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Data protection is at the top of most storage managers' minds these days, especially in companies where information fuels not only business decisions but the business itself. XOsoft Inc., Burlington, MA, has carved a niche out of the burgeoning data protection market with a small arsenal of business-continuity products.
WANSyncHA, the latest incarnation of XOsoft's remote replication package, continuously replicates data to a local or remote site and provides automatic failover to ensure uninterrupted access. WANSyncHA's innovation is evident from the start, with its non-disruptive agent installation that doesn't
| require rebooting servers or stopping applications.
WANSyncHA runs on Windows, Linux and Sun operating system servers. Application-specific versions for Microsoft Exchange, SQL Server and Oracle databases provide services such as the autodiscovery of database files and network configurations. WANSyncHA is hardware-agnostic and operates with nearly any storage system.
The server agent software monitors all changes to files and directories in the server's file system and records changes to a journal. The journals are then used to synchronize the master data and replica data over a LAN or a WAN.
When synchronizing replica data with master data, WANSyncHA compares the data at the two servers and sends only the changes to minimize WAN traffic. WANSyncHA can also sense slow connections and spool changes until sufficient bandwidth is regained; updates interrupted by lost connections will recover and resume when the connection is re-established.
WANSyncHA can be configured in a many-to-one arrangement where a single replica at a remote site serves multiple masters. For more resilient disaster recovery, WANSyncHA can be used in a "tree" structure to create multiple replicas at disparate sites.
In a crowded disaster recovery market, WANSyncHA is "outstanding data protection solution," said one judge, who cited its "high innovation, high functionality, high performance and high value." And with a price tag that starts at approximately $5,200 to $10,000 per license, it's also a cost-effective approach to disaster recovery.
While disaster recovery is a prime concern, many companies are seeking ways to avoid disaster. Confronted by a slew of data-retention regulations, companies have turned to technology to help them ensure compliance. Cambridge, MA-based Permabit Inc.'s Permeon Compliance Vault (PCV) 1.2 answers the call by providing an effective way to lock down corporate data and rein in compliance costs.
At the heart of PCV is content-addressable storage (CAS) technology, which breaks data into chunks and then uses hashing algorithms to give each chunk a unique identifier. These chunks of data are retained in their original state and can't be altered or duplicated; digital certificates can be used to prove the data hasn't been changed. PCV works with any storage hardware, turning any type of disk media into secure write once, ready many (WORM) storage.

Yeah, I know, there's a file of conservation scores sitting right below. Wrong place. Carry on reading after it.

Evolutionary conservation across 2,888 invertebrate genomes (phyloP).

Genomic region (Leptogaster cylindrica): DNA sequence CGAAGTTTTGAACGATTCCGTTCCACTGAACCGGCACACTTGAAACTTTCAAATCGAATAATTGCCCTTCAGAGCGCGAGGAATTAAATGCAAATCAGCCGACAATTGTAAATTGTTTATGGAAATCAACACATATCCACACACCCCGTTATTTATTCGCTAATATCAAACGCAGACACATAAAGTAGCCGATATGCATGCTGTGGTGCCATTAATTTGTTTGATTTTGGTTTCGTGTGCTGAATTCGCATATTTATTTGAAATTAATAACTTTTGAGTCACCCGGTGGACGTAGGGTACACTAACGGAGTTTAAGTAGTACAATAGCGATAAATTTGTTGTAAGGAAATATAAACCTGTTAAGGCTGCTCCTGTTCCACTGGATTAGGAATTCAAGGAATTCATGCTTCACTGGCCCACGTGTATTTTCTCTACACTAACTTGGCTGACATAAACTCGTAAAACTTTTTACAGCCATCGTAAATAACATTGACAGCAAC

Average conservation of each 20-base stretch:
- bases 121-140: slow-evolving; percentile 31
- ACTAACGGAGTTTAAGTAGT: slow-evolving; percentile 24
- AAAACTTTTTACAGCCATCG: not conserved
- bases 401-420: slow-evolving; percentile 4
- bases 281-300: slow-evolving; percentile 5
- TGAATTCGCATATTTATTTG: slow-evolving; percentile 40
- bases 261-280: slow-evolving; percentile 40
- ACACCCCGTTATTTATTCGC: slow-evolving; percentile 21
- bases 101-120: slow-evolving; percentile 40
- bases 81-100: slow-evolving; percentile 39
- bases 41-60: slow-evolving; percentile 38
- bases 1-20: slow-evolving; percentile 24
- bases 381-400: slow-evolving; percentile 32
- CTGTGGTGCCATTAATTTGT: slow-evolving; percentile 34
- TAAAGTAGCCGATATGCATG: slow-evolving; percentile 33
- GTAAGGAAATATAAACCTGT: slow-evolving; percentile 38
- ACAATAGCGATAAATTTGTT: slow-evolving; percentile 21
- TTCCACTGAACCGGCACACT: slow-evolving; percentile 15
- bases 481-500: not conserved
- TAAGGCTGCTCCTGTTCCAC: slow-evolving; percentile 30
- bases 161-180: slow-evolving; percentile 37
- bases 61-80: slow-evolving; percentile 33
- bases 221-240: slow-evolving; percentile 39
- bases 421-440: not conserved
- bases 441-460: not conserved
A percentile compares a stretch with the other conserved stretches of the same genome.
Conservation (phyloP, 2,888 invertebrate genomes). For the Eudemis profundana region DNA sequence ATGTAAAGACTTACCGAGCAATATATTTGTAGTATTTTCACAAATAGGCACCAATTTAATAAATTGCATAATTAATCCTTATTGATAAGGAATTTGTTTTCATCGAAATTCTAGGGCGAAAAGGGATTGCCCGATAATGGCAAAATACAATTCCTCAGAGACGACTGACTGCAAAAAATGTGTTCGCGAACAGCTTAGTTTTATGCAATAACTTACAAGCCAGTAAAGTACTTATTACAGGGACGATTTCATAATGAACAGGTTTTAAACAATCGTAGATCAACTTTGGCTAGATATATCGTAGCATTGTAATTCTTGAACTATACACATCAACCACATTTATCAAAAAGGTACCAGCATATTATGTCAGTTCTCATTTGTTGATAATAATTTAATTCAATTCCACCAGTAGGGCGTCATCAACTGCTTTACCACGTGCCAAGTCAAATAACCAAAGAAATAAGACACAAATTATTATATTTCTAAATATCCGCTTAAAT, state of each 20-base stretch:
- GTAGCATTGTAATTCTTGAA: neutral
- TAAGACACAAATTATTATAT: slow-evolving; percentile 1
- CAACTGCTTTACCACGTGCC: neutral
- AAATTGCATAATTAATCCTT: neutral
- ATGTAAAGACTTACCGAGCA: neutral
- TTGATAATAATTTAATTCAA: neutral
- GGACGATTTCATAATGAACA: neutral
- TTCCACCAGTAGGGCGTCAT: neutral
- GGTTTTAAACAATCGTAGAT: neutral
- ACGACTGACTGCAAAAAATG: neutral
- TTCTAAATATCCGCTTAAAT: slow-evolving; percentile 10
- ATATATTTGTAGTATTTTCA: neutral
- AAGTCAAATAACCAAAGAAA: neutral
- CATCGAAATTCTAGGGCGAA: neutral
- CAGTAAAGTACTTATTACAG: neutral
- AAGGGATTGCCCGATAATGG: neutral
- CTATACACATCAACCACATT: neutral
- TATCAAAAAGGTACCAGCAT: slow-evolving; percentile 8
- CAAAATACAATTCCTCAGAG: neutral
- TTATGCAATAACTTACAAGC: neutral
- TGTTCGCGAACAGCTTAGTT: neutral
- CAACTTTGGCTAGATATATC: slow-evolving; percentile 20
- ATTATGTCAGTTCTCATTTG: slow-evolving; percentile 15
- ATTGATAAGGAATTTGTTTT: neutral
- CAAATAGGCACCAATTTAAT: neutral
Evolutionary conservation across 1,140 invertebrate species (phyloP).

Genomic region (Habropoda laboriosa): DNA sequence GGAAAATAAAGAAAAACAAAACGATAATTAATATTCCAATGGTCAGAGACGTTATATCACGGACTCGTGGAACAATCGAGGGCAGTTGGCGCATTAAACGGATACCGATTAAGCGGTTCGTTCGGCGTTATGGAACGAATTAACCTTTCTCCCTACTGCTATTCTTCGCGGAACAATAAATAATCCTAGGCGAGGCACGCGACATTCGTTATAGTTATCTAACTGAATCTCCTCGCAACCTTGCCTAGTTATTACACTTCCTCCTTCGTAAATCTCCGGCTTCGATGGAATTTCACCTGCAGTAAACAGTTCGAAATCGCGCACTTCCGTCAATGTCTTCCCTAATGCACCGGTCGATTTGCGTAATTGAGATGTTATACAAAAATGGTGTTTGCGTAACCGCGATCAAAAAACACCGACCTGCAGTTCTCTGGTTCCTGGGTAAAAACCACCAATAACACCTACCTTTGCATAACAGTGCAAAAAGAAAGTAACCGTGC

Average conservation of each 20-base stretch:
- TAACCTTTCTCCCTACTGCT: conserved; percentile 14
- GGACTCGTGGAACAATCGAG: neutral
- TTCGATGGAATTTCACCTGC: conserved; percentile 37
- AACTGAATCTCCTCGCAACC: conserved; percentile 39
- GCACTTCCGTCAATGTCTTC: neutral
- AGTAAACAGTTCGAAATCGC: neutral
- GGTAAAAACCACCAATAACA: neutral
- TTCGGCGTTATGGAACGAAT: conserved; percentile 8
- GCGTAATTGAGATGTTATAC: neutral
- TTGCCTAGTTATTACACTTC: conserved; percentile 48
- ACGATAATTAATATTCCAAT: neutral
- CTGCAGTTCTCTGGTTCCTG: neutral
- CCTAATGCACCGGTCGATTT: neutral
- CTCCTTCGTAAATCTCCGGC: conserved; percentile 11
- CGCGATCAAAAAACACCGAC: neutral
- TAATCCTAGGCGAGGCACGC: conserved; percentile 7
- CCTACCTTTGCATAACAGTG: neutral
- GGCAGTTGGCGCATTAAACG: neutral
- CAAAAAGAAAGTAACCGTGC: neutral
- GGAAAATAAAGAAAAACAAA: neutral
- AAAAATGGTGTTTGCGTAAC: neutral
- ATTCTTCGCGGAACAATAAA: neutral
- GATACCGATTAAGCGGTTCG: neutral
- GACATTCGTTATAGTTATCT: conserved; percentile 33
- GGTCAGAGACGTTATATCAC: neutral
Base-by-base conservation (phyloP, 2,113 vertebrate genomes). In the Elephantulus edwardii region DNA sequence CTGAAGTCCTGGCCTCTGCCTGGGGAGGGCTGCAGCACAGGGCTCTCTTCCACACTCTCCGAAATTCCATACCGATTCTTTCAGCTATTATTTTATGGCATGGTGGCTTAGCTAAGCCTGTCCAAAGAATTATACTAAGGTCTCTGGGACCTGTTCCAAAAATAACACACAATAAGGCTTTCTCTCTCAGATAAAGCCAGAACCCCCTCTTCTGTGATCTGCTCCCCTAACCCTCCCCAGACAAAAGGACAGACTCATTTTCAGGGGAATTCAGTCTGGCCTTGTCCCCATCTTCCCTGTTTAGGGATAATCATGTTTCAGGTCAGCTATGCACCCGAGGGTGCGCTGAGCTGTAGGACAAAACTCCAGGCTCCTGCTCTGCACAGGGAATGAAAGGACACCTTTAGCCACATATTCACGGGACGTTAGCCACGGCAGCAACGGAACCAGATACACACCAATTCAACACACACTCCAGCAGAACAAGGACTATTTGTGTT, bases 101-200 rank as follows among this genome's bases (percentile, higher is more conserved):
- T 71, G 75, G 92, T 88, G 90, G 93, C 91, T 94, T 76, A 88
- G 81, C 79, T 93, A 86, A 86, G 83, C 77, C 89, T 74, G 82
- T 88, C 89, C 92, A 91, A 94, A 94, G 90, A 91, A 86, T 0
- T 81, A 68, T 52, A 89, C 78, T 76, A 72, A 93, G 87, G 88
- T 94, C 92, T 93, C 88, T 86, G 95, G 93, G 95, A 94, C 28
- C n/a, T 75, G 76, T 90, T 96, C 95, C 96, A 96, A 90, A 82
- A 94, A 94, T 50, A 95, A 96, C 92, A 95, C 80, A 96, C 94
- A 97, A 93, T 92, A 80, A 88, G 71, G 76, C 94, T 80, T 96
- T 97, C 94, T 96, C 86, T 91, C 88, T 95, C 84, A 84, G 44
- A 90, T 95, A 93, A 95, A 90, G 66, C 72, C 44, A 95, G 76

Fault tolerance is built in, with the ability to replicate protected data to other locations. As PCV secures data, it also distributes it across available disks to balance the load and provide fast retrieval.
Calling Permabit "one of the leaders in this space," one judge extolled PCV's "outstanding ease of use, and exceptional CAS and data protection integration." With a starting price of $25,000 for a 2TB configuration, plus $12,500 for each additional 1TB increment, PCV offers an inexpensive route to compliance that can leverage already-installed disk capacity.
Dollars and sense are the key virtues Toronto-based Asigra Inc.'s Televaulting brings to remote backup software. Televaulting breaks ground with volume-based pricing and sheer practicality, and it scores big with its agentless architecture.
Televaulting's DS-System, a dedicated server located at the central site, collects backup data from each remote site's DS-Client server. The DS-Client is a commodity box running Windows or Linux attached to the local network; it discovers all connected servers and desktop PCs, and can back up any or all of them.
The DS-Client examines the collected data to weed out duplicate files and find changes to existing data. The backup sets are then compressed to bandwidth-friendly dimensions, encrypted and shipped over the WAN to the central DS-System. Data collected by the DS-System can then be backed up using normal data center procedures and software.
Asigra's agentless architecture means installation and upgrades involve only one machine at each site. And because users pay according to data volume, the number of devices that can be backed up is unlimited. "Agentless backup is incredibly innovative," noted one judge, adding that the product's "pricing is market disruptive."
Administration is centralized, so little--if any--training is required at remote sites. The built-in billing and chargeback system can be used to distribute backup costs. But with prices starting at a modest $11,250, departments aren't likely to object to paying their fair share (see Pay-as-you-go remote backup).
This was first published in January 2005